Pragmatic Development of Thai EFL Hospitality ‎Undergraduates through YouTube Intervention Instruction: A ‎Case of the Speech Act of Request at Hotel Front Desk ‎Service

Boonyarit Omanee, Hariharan N Krishnasamy


This study aimed to investigate the development of strategies and pragma-linguistic competence in speech acts of request produced by Thai EFL Hospitality undergraduates (TEHU) in learning making polite requests of hotel front office service host-guest communication using YouTube intervention instruction. The participants were 30 third year hospitality students at Rajamangala University of Technology Srivijaya in Songkhla, Thailand. A set of request tutorial YouTube clips, receptionist and guest conversation clips and movies fragment clips together with students’ handout on pragmatics were the instructional materials used in this study. Seven and half hours of lessons on requests were conducted for a period of five weeks. The instruction followed the five stages of speech act teaching namely: Form search, Form comparison, Form analysis, Practice, and Discussion. A Discourse Completion Task (DCT) concerning hotel front desk scenarios (Sirikhan, 2011) was adapted and used to collect the data. A quasi-experimental design (pretest –treatment - posttest) was used in the study. Descriptive statistics and t-test were used to compare pragmatic performance in requesting before and after treatment. The collected data were assessed by two raters using a pragmatic rating scale developed by Hudson, Detmer, and Brown (1995). The request strategies and pragma-linguistic students performed in the pretest and the posttest were analyzed based on the analytical framework of Taguchi (2006) and BlumKulka et al.’s (1989). The results of the study showed that the mean scores of the pretest and posttest were statistically significant at 0.05 level and bared better request performance on request strategies and pragma-linguistics after treatment indicating pragmatic development after YouTube Intervention Teaching Method (YITM) instruction.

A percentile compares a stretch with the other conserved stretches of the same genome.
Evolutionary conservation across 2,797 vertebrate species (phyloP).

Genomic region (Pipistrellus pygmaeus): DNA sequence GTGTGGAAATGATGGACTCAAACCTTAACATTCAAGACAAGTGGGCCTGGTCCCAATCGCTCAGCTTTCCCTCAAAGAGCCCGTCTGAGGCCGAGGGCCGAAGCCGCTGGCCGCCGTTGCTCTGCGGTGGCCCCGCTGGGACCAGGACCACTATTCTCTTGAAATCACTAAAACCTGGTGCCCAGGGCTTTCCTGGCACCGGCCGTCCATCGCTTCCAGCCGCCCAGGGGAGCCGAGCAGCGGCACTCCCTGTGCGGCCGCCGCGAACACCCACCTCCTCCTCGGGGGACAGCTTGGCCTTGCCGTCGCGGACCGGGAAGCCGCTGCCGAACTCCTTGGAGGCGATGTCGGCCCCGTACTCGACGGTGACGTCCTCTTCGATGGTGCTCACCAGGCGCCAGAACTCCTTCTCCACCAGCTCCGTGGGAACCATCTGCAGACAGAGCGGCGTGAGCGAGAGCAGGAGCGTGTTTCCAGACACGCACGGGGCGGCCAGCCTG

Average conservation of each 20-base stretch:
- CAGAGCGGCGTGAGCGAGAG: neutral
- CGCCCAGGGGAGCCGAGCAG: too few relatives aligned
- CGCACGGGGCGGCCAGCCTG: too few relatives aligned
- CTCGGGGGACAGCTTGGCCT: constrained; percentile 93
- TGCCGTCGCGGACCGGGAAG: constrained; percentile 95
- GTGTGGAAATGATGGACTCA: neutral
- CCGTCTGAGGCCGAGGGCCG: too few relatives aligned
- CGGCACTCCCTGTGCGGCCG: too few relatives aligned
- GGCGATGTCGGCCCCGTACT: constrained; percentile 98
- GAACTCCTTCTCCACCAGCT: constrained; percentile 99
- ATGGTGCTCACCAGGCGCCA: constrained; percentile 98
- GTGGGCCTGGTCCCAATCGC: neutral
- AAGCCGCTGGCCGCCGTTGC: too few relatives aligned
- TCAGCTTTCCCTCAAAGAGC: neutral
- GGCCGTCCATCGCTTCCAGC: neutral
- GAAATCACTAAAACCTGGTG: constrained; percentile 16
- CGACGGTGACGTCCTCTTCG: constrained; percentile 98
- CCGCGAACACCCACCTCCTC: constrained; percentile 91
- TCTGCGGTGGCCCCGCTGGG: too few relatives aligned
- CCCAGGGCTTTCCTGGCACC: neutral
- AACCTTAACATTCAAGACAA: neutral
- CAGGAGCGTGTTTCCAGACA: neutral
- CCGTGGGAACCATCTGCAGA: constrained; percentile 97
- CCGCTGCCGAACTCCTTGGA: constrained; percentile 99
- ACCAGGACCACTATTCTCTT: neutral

Pragmatic competence, Request, Speech act theory

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